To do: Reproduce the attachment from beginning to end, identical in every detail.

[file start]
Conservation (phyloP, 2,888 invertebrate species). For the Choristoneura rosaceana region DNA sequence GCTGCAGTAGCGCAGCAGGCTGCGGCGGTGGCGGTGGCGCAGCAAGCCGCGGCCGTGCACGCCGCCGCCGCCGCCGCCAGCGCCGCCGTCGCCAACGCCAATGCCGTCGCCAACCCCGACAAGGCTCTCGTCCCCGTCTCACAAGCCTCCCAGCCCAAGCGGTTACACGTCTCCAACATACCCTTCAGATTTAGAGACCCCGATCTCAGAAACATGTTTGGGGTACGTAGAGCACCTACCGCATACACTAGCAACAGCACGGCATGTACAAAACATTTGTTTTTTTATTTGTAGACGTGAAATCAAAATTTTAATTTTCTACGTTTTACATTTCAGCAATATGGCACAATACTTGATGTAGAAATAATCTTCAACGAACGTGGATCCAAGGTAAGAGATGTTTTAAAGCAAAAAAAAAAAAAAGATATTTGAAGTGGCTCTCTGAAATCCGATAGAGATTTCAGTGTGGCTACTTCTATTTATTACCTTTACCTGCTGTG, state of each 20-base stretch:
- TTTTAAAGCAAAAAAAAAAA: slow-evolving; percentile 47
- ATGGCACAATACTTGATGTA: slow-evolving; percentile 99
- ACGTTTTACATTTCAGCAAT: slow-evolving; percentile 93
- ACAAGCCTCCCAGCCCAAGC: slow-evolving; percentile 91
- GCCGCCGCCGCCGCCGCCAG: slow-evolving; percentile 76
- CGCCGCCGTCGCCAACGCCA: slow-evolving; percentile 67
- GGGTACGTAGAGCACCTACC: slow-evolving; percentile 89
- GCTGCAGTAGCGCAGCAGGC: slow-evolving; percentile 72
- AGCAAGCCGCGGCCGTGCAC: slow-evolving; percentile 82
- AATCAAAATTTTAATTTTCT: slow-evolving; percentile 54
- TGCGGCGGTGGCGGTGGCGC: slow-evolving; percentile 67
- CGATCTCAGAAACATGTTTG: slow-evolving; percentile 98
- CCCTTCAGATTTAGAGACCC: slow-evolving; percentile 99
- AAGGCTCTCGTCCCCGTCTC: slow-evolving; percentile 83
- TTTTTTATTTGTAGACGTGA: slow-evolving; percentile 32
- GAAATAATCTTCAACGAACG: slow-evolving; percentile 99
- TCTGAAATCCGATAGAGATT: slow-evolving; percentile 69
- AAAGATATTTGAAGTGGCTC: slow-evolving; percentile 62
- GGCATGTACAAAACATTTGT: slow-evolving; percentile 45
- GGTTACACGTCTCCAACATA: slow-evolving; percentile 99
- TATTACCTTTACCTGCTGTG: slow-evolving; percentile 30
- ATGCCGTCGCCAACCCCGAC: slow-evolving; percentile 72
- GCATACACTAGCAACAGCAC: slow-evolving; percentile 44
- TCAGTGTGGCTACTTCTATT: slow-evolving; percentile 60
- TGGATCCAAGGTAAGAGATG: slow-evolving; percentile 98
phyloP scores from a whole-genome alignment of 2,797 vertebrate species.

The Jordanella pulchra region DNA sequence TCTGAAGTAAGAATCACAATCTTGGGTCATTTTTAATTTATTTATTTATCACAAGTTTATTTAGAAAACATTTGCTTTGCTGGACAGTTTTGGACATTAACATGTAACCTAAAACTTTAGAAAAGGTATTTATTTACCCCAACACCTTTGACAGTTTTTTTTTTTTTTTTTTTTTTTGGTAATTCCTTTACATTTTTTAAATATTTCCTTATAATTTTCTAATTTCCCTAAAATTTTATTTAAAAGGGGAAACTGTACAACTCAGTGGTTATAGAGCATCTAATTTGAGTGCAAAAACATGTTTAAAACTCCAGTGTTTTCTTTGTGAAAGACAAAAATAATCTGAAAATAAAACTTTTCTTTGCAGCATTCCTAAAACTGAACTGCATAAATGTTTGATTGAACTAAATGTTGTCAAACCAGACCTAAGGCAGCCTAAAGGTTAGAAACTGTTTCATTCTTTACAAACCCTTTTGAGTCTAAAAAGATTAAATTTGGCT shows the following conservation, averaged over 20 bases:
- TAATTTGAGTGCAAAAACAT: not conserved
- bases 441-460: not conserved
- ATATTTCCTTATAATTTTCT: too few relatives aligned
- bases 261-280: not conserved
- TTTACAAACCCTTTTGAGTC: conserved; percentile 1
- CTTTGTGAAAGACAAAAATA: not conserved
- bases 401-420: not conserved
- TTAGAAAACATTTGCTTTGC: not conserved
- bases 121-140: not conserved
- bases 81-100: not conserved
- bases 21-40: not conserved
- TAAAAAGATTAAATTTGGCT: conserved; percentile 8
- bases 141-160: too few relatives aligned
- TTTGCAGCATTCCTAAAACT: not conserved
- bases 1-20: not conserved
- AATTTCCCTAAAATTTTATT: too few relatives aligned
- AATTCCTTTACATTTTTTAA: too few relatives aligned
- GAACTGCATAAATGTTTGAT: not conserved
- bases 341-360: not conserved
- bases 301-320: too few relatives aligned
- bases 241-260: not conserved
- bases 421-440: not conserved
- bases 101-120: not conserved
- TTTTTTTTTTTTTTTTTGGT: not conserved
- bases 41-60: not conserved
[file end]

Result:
Conservation (phyloP, 2,888 invertebrate species). For the Choristoneura rosaceana region DNA sequence GCTGCAGTAGCGCAGCAGGCTGCGGCGGTGGCGGTGGCGCAGCAAGCCGCGGCCGTGCACGCCGCCGCCGCCGCCGCCAGCGCCGCCGTCGCCAACGCCAATGCCGTCGCCAACCCCGACAAGGCTCTCGTCCCCGTCTCACAAGCCTCCCAGCCCAAGCGGTTACACGTCTCCAACATACCCTTCAGATTTAGAGACCCCGATCTCAGAAACATGTTTGGGGTACGTAGAGCACCTACCGCATACACTAGCAACAGCACGGCATGTACAAAACATTTGTTTTTTTATTTGTAGACGTGAAATCAAAATTTTAATTTTCTACGTTTTACATTTCAGCAATATGGCACAATACTTGATGTAGAAATAATCTTCAACGAACGTGGATCCAAGGTAAGAGATGTTTTAAAGCAAAAAAAAAAAAAAGATATTTGAAGTGGCTCTCTGAAATCCGATAGAGATTTCAGTGTGGCTACTTCTATTTATTACCTTTACCTGCTGTG, state of each 20-base stretch:
- TTTTAAAGCAAAAAAAAAAA: slow-evolving; percentile 47
- ATGGCACAATACTTGATGTA: slow-evolving; percentile 99
- ACGTTTTACATTTCAGCAAT: slow-evolving; percentile 93
- ACAAGCCTCCCAGCCCAAGC: slow-evolving; percentile 91
- GCCGCCGCCGCCGCCGCCAG: slow-evolving; percentile 76
- CGCCGCCGTCGCCAACGCCA: slow-evolving; percentile 67
- GGGTACGTAGAGCACCTACC: slow-evolving; percentile 89
- GCTGCAGTAGCGCAGCAGGC: slow-evolving; percentile 72
- AGCAAGCCGCGGCCGTGCAC: slow-evolving; percentile 82
- AATCAAAATTTTAATTTTCT: slow-evolving; percentile 54
- TGCGGCGGTGGCGGTGGCGC: slow-evolving; percentile 67
- CGATCTCAGAAACATGTTTG: slow-evolving; percentile 98
- CCCTTCAGATTTAGAGACCC: slow-evolving; percentile 99
- AAGGCTCTCGTCCCCGTCTC: slow-evolving; percentile 83
- TTTTTTATTTGTAGACGTGA: slow-evolving; percentile 32
- GAAATAATCTTCAACGAACG: slow-evolving; percentile 99
- TCTGAAATCCGATAGAGATT: slow-evolving; percentile 69
- AAAGATATTTGAAGTGGCTC: slow-evolving; percentile 62
- GGCATGTACAAAACATTTGT: slow-evolving; percentile 45
- GGTTACACGTCTCCAACATA: slow-evolving; percentile 99
- TATTACCTTTACCTGCTGTG: slow-evolving; percentile 30
- ATGCCGTCGCCAACCCCGAC: slow-evolving; percentile 72
- GCATACACTAGCAACAGCAC: slow-evolving; percentile 44
- TCAGTGTGGCTACTTCTATT: slow-evolving; percentile 60
- TGGATCCAAGGTAAGAGATG: slow-evolving; percentile 98
phyloP scores from a whole-genome alignment of 2,797 vertebrate species.

The Jordanella pulchra region DNA sequence TCTGAAGTAAGAATCACAATCTTGGGTCATTTTTAATTTATTTATTTATCACAAGTTTATTTAGAAAACATTTGCTTTGCTGGACAGTTTTGGACATTAACATGTAACCTAAAACTTTAGAAAAGGTATTTATTTACCCCAACACCTTTGACAGTTTTTTTTTTTTTTTTTTTTTTTGGTAATTCCTTTACATTTTTTAAATATTTCCTTATAATTTTCTAATTTCCCTAAAATTTTATTTAAAAGGGGAAACTGTACAACTCAGTGGTTATAGAGCATCTAATTTGAGTGCAAAAACATGTTTAAAACTCCAGTGTTTTCTTTGTGAAAGACAAAAATAATCTGAAAATAAAACTTTTCTTTGCAGCATTCCTAAAACTGAACTGCATAAATGTTTGATTGAACTAAATGTTGTCAAACCAGACCTAAGGCAGCCTAAAGGTTAGAAACTGTTTCATTCTTTACAAACCCTTTTGAGTCTAAAAAGATTAAATTTGGCT shows the following conservation, averaged over 20 bases:
- TAATTTGAGTGCAAAAACAT: not conserved
- bases 441-460: not conserved
- ATATTTCCTTATAATTTTCT: too few relatives aligned
- bases 261-280: not conserved
- TTTACAAACCCTTTTGAGTC: conserved; percentile 1
- CTTTGTGAAAGACAAAAATA: not conserved
- bases 401-420: not conserved
- TTAGAAAACATTTGCTTTGC: not conserved
- bases 121-140: not conserved
- bases 81-100: not conserved
- bases 21-40: not conserved
- TAAAAAGATTAAATTTGGCT: conserved; percentile 8
- bases 141-160: too few relatives aligned
- TTTGCAGCATTCCTAAAACT: not conserved
- bases 1-20: not conserved
- AATTTCCCTAAAATTTTATT: too few relatives aligned
- AATTCCTTTACATTTTTTAA: too few relatives aligned
- GAACTGCATAAATGTTTGAT: not conserved
- bases 341-360: not conserved
- bases 301-320: too few relatives aligned
- bases 241-260: not conserved
- bases 421-440: not conserved
- bases 101-120: not conserved
- TTTTTTTTTTTTTTTTTGGT: not conserved
- bases 41-60: not conserved